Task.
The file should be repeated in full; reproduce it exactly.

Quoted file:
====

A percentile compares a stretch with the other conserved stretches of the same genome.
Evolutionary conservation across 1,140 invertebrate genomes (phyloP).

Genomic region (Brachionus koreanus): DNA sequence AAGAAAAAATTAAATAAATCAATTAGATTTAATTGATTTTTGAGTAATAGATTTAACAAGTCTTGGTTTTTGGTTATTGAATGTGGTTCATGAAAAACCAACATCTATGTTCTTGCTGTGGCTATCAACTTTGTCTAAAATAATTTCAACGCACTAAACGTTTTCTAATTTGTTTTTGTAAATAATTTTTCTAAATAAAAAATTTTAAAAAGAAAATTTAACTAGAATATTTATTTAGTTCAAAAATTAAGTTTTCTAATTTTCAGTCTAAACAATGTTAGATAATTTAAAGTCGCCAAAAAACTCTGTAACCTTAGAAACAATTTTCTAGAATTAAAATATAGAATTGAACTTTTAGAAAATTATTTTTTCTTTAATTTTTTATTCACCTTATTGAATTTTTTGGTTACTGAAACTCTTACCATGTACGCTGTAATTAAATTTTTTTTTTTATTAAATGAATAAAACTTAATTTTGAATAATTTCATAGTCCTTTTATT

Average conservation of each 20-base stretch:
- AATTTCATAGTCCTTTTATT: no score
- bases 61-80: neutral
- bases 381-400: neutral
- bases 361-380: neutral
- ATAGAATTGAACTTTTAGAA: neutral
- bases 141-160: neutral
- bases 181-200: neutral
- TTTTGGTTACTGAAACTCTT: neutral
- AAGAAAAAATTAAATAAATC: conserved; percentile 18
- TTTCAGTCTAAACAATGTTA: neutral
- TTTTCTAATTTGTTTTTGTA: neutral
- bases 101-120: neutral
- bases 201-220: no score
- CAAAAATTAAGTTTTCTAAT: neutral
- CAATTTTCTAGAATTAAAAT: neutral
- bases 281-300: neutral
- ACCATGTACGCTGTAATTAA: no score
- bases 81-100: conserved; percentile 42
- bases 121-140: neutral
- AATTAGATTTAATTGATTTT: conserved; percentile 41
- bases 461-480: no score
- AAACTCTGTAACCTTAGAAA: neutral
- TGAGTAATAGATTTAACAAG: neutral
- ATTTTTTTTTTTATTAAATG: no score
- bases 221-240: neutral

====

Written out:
A percentile compares a stretch with the other conserved stretches of the same genome.
Evolutionary conservation across 1,140 invertebrate genomes (phyloP).

Genomic region (Brachionus koreanus): DNA sequence AAGAAAAAATTAAATAAATCAATTAGATTTAATTGATTTTTGAGTAATAGATTTAACAAGTCTTGGTTTTTGGTTATTGAATGTGGTTCATGAAAAACCAACATCTATGTTCTTGCTGTGGCTATCAACTTTGTCTAAAATAATTTCAACGCACTAAACGTTTTCTAATTTGTTTTTGTAAATAATTTTTCTAAATAAAAAATTTTAAAAAGAAAATTTAACTAGAATATTTATTTAGTTCAAAAATTAAGTTTTCTAATTTTCAGTCTAAACAATGTTAGATAATTTAAAGTCGCCAAAAAACTCTGTAACCTTAGAAACAATTTTCTAGAATTAAAATATAGAATTGAACTTTTAGAAAATTATTTTTTCTTTAATTTTTTATTCACCTTATTGAATTTTTTGGTTACTGAAACTCTTACCATGTACGCTGTAATTAAATTTTTTTTTTTATTAAATGAATAAAACTTAATTTTGAATAATTTCATAGTCCTTTTATT

Average conservation of each 20-base stretch:
- AATTTCATAGTCCTTTTATT: no score
- bases 61-80: neutral
- bases 381-400: neutral
- bases 361-380: neutral
- ATAGAATTGAACTTTTAGAA: neutral
- bases 141-160: neutral
- bases 181-200: neutral
- TTTTGGTTACTGAAACTCTT: neutral
- AAGAAAAAATTAAATAAATC: conserved; percentile 18
- TTTCAGTCTAAACAATGTTA: neutral
- TTTTCTAATTTGTTTTTGTA: neutral
- bases 101-120: neutral
- bases 201-220: no score
- CAAAAATTAAGTTTTCTAAT: neutral
- CAATTTTCTAGAATTAAAAT: neutral
- bases 281-300: neutral
- ACCATGTACGCTGTAATTAA: no score
- bases 81-100: conserved; percentile 42
- bases 121-140: neutral
- AATTAGATTTAATTGATTTT: conserved; percentile 41
- bases 461-480: no score
- AAACTCTGTAACCTTAGAAA: neutral
- TGAGTAATAGATTTAACAAG: neutral
- ATTTTTTTTTTTATTAAATG: no score
- bases 221-240: neutral